Asensio Exposed!                                                     
       Warning: may contain loud, rattling skeletons

                                                                                                                                                                                                           

  Asensio Makes Threat in Effort to Shut Us Down!

 NASD Boots Asensio's Brokerage  (click for details)
                       
 Both Now Expelled from Securities Industry
                                                                                                           
 
Welcome to Asensio.CoN    Asensio.CoN Part Two  (7/06)                       

   12/28/07  Revised & Updated Asensio FAQ
 
  03/18/06  The Elgindy Files (new items 2/07/06; 3/19/06; 3/22/06; 07/14/06; 12/18/07)                              
   
 05/05/04  Appeals Court Upholds Fraud Verdict Against Asensio
   04/04/04  Asensio Charged Again
  
 01/11/04  Bill Wexler Update
  
12/24/03  How Asensio Duped Regulators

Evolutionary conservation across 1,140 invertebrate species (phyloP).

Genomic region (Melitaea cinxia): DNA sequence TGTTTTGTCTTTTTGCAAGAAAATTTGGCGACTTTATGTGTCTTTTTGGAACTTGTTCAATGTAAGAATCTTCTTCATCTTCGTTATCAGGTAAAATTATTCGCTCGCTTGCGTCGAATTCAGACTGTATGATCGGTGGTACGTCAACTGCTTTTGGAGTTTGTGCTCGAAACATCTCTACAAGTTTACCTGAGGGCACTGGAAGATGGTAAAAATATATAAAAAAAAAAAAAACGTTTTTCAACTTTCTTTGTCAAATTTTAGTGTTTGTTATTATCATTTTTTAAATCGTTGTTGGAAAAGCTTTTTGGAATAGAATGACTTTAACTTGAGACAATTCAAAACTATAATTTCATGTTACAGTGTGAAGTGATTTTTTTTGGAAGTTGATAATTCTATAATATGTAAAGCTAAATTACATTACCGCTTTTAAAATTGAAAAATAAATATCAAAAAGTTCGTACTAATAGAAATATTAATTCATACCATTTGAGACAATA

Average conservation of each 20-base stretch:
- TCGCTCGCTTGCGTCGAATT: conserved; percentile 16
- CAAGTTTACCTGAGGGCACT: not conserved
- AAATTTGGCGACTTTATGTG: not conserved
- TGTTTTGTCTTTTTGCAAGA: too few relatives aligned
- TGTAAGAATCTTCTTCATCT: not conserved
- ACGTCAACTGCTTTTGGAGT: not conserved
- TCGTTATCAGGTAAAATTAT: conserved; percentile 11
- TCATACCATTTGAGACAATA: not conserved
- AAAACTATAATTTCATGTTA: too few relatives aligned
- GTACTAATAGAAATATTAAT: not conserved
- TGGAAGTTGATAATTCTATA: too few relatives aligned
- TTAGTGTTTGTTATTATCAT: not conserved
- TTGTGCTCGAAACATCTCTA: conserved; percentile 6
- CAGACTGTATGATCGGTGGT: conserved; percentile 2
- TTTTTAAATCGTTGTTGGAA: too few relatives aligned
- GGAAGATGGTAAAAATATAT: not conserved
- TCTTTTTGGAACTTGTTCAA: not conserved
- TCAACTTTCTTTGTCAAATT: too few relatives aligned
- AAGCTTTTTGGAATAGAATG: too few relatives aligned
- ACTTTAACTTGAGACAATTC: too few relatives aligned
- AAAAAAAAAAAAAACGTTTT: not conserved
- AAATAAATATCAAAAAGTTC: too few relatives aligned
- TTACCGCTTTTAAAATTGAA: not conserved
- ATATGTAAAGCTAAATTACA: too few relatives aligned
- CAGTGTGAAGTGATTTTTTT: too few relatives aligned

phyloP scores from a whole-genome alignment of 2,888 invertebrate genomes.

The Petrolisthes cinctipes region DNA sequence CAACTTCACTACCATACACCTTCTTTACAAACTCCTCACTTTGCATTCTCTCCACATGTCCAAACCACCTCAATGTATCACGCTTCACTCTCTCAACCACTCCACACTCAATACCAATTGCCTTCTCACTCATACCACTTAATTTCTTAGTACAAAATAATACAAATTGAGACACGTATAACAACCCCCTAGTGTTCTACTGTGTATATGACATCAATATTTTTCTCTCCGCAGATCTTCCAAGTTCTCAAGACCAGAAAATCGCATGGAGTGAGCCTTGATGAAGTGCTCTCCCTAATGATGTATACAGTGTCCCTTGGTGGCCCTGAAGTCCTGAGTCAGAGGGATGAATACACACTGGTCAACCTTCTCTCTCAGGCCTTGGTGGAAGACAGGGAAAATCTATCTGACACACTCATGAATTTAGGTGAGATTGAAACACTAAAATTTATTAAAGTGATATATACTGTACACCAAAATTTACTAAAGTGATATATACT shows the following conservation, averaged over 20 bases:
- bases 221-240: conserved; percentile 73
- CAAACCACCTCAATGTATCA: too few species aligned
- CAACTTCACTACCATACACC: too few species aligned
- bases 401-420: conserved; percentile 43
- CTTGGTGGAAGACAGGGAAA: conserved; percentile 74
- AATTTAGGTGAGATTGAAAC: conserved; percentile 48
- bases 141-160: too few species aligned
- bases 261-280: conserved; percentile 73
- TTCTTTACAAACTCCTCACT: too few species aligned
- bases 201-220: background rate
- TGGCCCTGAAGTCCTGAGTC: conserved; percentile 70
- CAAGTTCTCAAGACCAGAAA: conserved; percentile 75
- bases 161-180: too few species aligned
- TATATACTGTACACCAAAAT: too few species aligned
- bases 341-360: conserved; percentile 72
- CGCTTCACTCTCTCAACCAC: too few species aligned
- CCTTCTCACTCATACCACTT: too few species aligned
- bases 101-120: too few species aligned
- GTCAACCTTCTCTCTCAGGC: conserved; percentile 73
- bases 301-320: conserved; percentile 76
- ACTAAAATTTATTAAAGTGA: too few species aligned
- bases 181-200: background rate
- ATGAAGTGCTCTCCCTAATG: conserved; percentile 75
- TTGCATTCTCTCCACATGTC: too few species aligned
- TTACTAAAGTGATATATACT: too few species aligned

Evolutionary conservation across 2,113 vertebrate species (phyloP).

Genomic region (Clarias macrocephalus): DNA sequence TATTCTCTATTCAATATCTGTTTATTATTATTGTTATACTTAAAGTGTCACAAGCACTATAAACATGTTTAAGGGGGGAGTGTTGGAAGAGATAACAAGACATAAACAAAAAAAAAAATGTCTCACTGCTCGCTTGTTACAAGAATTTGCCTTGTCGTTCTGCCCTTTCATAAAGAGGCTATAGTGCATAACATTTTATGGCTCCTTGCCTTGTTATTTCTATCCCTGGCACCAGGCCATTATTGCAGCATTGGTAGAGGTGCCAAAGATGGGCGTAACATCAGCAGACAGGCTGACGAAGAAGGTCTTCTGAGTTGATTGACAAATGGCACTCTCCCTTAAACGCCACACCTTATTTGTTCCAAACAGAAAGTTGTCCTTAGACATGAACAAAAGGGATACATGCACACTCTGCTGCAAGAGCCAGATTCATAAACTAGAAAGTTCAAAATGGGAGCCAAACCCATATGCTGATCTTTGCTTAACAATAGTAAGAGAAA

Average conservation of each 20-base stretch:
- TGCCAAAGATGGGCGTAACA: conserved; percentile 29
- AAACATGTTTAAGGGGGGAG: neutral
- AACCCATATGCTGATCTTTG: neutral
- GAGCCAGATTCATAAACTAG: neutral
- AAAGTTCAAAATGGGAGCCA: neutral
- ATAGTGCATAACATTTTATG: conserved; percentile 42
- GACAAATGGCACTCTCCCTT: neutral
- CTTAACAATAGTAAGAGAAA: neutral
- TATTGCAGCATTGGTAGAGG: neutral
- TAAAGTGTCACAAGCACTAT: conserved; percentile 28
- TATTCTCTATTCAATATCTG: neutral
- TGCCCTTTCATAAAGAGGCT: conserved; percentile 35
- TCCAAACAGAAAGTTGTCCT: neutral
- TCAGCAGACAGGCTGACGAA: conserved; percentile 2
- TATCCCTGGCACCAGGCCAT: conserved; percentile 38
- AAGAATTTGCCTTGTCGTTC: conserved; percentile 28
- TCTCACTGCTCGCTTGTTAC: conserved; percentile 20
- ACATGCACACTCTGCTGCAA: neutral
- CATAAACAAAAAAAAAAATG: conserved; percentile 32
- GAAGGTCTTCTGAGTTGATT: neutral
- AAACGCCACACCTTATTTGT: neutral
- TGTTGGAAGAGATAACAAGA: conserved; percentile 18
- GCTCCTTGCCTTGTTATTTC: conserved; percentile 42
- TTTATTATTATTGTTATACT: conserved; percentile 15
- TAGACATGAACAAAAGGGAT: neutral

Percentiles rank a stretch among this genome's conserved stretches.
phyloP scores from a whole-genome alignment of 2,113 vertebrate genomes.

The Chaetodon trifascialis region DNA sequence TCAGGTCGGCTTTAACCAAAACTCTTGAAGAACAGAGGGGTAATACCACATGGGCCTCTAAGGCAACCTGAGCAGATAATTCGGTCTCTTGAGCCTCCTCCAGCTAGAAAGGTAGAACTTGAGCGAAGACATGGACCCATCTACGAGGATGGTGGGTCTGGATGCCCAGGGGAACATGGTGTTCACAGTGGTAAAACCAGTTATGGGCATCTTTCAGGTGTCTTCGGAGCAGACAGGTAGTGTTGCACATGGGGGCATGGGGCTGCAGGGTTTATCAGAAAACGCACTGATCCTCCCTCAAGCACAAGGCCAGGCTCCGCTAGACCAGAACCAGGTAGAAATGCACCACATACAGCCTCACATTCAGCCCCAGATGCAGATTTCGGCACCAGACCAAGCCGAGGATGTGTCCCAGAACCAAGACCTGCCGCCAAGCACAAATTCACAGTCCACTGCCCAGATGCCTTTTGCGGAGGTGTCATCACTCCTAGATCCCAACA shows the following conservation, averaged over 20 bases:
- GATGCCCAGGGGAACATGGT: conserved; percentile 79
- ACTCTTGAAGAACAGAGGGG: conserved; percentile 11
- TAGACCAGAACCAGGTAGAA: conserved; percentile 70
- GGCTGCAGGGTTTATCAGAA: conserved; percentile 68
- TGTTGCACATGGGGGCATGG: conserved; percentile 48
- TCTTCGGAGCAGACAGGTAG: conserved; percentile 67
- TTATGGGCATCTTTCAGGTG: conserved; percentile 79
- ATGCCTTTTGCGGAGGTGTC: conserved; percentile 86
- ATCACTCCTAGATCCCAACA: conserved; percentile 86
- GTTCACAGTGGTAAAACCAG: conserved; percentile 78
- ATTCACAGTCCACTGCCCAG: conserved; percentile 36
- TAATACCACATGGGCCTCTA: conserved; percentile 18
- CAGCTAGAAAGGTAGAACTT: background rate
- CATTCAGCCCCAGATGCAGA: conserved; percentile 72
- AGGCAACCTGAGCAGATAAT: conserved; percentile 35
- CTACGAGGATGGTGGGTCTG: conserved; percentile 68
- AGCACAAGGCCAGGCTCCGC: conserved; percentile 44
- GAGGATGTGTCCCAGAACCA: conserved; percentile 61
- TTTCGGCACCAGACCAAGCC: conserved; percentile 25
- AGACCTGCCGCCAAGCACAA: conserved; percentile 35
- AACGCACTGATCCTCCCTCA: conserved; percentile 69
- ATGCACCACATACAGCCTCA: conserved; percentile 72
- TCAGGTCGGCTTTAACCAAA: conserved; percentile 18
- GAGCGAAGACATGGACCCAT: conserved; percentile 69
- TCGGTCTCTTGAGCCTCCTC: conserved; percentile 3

Site Updates
He Tries to Silence Us
RIP Integral Securities
Asensio.CoN Website
Asensio.Con Part 2
"Barred" from Industry
NASD:Unfit to Regulate
Unfit to Regulate Pt 2
NASD Plot Thickens
Is NASD Corrupt?
Is NASD Corrupt Pt 2
How He Duped NASD
1989 Fraud Verdict
2002 Fraud Verdict
Hedge Fund Flack
Hedge Fund Flack Pt 2
Asensio FAQ
Asensio FAQ #2
Who Writes the Script?
Review of Sold Short
His Clients
Long/Short Strategy
Asensio Under Oath
Dissing the Courts
Who is Bill Wexler?
Who is Bill Wexler Pt 2